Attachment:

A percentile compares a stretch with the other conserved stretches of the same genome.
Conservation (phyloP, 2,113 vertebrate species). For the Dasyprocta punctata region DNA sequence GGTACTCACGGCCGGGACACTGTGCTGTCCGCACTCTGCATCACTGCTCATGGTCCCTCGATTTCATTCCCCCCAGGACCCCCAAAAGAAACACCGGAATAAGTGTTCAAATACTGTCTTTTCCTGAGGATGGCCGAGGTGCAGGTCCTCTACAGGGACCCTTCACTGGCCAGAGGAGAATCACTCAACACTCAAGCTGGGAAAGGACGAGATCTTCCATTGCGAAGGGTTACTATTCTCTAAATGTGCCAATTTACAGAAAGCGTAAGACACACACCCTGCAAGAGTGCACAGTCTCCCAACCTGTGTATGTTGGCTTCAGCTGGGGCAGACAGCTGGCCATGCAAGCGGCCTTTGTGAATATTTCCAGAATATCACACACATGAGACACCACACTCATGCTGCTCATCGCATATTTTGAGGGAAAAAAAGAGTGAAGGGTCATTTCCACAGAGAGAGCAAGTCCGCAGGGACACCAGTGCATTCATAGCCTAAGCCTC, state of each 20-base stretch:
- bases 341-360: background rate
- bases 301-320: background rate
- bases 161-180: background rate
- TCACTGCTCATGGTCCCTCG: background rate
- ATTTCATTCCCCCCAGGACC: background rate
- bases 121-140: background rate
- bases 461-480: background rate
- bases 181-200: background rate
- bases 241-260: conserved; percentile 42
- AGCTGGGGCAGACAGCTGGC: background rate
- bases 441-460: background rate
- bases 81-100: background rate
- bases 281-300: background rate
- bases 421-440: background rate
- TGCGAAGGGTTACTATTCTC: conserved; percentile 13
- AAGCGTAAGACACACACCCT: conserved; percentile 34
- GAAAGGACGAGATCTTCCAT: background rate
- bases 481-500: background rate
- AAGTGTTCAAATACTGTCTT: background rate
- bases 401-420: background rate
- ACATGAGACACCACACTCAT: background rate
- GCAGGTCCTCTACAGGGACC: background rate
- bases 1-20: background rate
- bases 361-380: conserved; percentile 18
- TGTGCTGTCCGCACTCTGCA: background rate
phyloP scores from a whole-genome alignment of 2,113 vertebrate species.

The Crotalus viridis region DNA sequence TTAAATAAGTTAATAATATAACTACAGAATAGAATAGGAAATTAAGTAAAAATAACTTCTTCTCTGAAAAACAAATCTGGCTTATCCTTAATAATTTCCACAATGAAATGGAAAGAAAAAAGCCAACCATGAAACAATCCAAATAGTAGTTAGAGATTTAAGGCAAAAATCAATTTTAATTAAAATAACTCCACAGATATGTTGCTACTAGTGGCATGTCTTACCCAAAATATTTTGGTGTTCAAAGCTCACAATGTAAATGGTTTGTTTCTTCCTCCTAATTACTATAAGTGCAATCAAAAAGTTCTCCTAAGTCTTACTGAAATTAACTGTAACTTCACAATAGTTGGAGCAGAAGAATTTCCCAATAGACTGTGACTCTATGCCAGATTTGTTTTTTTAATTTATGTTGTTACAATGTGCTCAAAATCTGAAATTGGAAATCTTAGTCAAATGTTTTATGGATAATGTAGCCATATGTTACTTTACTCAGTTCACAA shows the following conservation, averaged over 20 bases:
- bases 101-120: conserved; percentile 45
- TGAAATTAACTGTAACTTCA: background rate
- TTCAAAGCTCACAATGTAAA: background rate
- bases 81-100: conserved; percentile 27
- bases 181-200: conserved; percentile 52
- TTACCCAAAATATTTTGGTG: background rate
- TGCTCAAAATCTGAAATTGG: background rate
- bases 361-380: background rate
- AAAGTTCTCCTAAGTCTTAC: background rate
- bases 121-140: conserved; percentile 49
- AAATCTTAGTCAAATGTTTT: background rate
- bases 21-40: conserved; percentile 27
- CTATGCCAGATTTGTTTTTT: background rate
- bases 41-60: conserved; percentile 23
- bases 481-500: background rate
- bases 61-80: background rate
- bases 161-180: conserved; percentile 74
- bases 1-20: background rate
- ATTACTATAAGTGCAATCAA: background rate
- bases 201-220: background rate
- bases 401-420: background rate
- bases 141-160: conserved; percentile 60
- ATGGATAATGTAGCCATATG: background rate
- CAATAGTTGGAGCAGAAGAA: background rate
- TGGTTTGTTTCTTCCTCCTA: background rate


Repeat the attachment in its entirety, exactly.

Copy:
A percentile compares a stretch with the other conserved stretches of the same genome.
Conservation (phyloP, 2,113 vertebrate species). For the Dasyprocta punctata region DNA sequence GGTACTCACGGCCGGGACACTGTGCTGTCCGCACTCTGCATCACTGCTCATGGTCCCTCGATTTCATTCCCCCCAGGACCCCCAAAAGAAACACCGGAATAAGTGTTCAAATACTGTCTTTTCCTGAGGATGGCCGAGGTGCAGGTCCTCTACAGGGACCCTTCACTGGCCAGAGGAGAATCACTCAACACTCAAGCTGGGAAAGGACGAGATCTTCCATTGCGAAGGGTTACTATTCTCTAAATGTGCCAATTTACAGAAAGCGTAAGACACACACCCTGCAAGAGTGCACAGTCTCCCAACCTGTGTATGTTGGCTTCAGCTGGGGCAGACAGCTGGCCATGCAAGCGGCCTTTGTGAATATTTCCAGAATATCACACACATGAGACACCACACTCATGCTGCTCATCGCATATTTTGAGGGAAAAAAAGAGTGAAGGGTCATTTCCACAGAGAGAGCAAGTCCGCAGGGACACCAGTGCATTCATAGCCTAAGCCTC, state of each 20-base stretch:
- bases 341-360: background rate
- bases 301-320: background rate
- bases 161-180: background rate
- TCACTGCTCATGGTCCCTCG: background rate
- ATTTCATTCCCCCCAGGACC: background rate
- bases 121-140: background rate
- bases 461-480: background rate
- bases 181-200: background rate
- bases 241-260: conserved; percentile 42
- AGCTGGGGCAGACAGCTGGC: background rate
- bases 441-460: background rate
- bases 81-100: background rate
- bases 281-300: background rate
- bases 421-440: background rate
- TGCGAAGGGTTACTATTCTC: conserved; percentile 13
- AAGCGTAAGACACACACCCT: conserved; percentile 34
- GAAAGGACGAGATCTTCCAT: background rate
- bases 481-500: background rate
- AAGTGTTCAAATACTGTCTT: background rate
- bases 401-420: background rate
- ACATGAGACACCACACTCAT: background rate
- GCAGGTCCTCTACAGGGACC: background rate
- bases 1-20: background rate
- bases 361-380: conserved; percentile 18
- TGTGCTGTCCGCACTCTGCA: background rate
phyloP scores from a whole-genome alignment of 2,113 vertebrate species.

The Crotalus viridis region DNA sequence TTAAATAAGTTAATAATATAACTACAGAATAGAATAGGAAATTAAGTAAAAATAACTTCTTCTCTGAAAAACAAATCTGGCTTATCCTTAATAATTTCCACAATGAAATGGAAAGAAAAAAGCCAACCATGAAACAATCCAAATAGTAGTTAGAGATTTAAGGCAAAAATCAATTTTAATTAAAATAACTCCACAGATATGTTGCTACTAGTGGCATGTCTTACCCAAAATATTTTGGTGTTCAAAGCTCACAATGTAAATGGTTTGTTTCTTCCTCCTAATTACTATAAGTGCAATCAAAAAGTTCTCCTAAGTCTTACTGAAATTAACTGTAACTTCACAATAGTTGGAGCAGAAGAATTTCCCAATAGACTGTGACTCTATGCCAGATTTGTTTTTTTAATTTATGTTGTTACAATGTGCTCAAAATCTGAAATTGGAAATCTTAGTCAAATGTTTTATGGATAATGTAGCCATATGTTACTTTACTCAGTTCACAA shows the following conservation, averaged over 20 bases:
- bases 101-120: conserved; percentile 45
- TGAAATTAACTGTAACTTCA: background rate
- TTCAAAGCTCACAATGTAAA: background rate
- bases 81-100: conserved; percentile 27
- bases 181-200: conserved; percentile 52
- TTACCCAAAATATTTTGGTG: background rate
- TGCTCAAAATCTGAAATTGG: background rate
- bases 361-380: background rate
- AAAGTTCTCCTAAGTCTTAC: background rate
- bases 121-140: conserved; percentile 49
- AAATCTTAGTCAAATGTTTT: background rate
- bases 21-40: conserved; percentile 27
- CTATGCCAGATTTGTTTTTT: background rate
- bases 41-60: conserved; percentile 23
- bases 481-500: background rate
- bases 61-80: background rate
- bases 161-180: conserved; percentile 74
- bases 1-20: background rate
- ATTACTATAAGTGCAATCAA: background rate
- bases 201-220: background rate
- bases 401-420: background rate
- bases 141-160: conserved; percentile 60
- ATGGATAATGTAGCCATATG: background rate
- CAATAGTTGGAGCAGAAGAA: background rate
- TGGTTTGTTTCTTCCTCCTA: background rate